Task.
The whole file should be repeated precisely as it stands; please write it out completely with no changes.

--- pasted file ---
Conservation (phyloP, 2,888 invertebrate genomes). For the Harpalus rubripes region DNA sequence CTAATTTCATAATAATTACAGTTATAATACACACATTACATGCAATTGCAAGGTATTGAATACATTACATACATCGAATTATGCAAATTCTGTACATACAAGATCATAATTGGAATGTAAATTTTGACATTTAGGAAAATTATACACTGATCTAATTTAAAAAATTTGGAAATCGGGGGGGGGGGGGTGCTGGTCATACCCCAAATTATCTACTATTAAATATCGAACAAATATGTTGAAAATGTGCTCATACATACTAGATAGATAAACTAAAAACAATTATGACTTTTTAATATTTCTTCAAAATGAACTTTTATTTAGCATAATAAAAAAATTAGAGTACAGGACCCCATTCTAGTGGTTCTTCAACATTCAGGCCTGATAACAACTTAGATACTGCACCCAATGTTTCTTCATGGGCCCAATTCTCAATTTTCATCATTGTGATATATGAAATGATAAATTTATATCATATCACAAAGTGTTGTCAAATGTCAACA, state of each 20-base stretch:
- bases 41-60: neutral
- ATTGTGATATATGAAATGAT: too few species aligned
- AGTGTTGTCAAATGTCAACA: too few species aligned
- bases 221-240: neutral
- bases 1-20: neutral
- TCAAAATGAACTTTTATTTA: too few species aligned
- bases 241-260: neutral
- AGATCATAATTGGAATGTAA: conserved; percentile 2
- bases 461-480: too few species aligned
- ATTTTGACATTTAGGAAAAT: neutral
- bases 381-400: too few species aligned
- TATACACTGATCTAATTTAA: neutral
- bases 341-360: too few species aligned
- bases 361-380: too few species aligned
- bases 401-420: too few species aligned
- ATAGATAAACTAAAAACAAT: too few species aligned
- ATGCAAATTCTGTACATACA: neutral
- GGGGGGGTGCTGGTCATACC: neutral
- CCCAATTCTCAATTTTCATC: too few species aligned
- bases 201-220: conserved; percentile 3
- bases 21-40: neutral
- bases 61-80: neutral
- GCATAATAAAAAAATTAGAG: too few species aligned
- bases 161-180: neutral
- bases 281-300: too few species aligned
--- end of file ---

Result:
Conservation (phyloP, 2,888 invertebrate genomes). For the Harpalus rubripes region DNA sequence CTAATTTCATAATAATTACAGTTATAATACACACATTACATGCAATTGCAAGGTATTGAATACATTACATACATCGAATTATGCAAATTCTGTACATACAAGATCATAATTGGAATGTAAATTTTGACATTTAGGAAAATTATACACTGATCTAATTTAAAAAATTTGGAAATCGGGGGGGGGGGGGTGCTGGTCATACCCCAAATTATCTACTATTAAATATCGAACAAATATGTTGAAAATGTGCTCATACATACTAGATAGATAAACTAAAAACAATTATGACTTTTTAATATTTCTTCAAAATGAACTTTTATTTAGCATAATAAAAAAATTAGAGTACAGGACCCCATTCTAGTGGTTCTTCAACATTCAGGCCTGATAACAACTTAGATACTGCACCCAATGTTTCTTCATGGGCCCAATTCTCAATTTTCATCATTGTGATATATGAAATGATAAATTTATATCATATCACAAAGTGTTGTCAAATGTCAACA, state of each 20-base stretch:
- bases 41-60: neutral
- ATTGTGATATATGAAATGAT: too few species aligned
- AGTGTTGTCAAATGTCAACA: too few species aligned
- bases 221-240: neutral
- bases 1-20: neutral
- TCAAAATGAACTTTTATTTA: too few species aligned
- bases 241-260: neutral
- AGATCATAATTGGAATGTAA: conserved; percentile 2
- bases 461-480: too few species aligned
- ATTTTGACATTTAGGAAAAT: neutral
- bases 381-400: too few species aligned
- TATACACTGATCTAATTTAA: neutral
- bases 341-360: too few species aligned
- bases 361-380: too few species aligned
- bases 401-420: too few species aligned
- ATAGATAAACTAAAAACAAT: too few species aligned
- ATGCAAATTCTGTACATACA: neutral
- GGGGGGGTGCTGGTCATACC: neutral
- CCCAATTCTCAATTTTCATC: too few species aligned
- bases 201-220: conserved; percentile 3
- bases 21-40: neutral
- bases 61-80: neutral
- GCATAATAAAAAAATTAGAG: too few species aligned
- bases 161-180: neutral
- bases 281-300: too few species aligned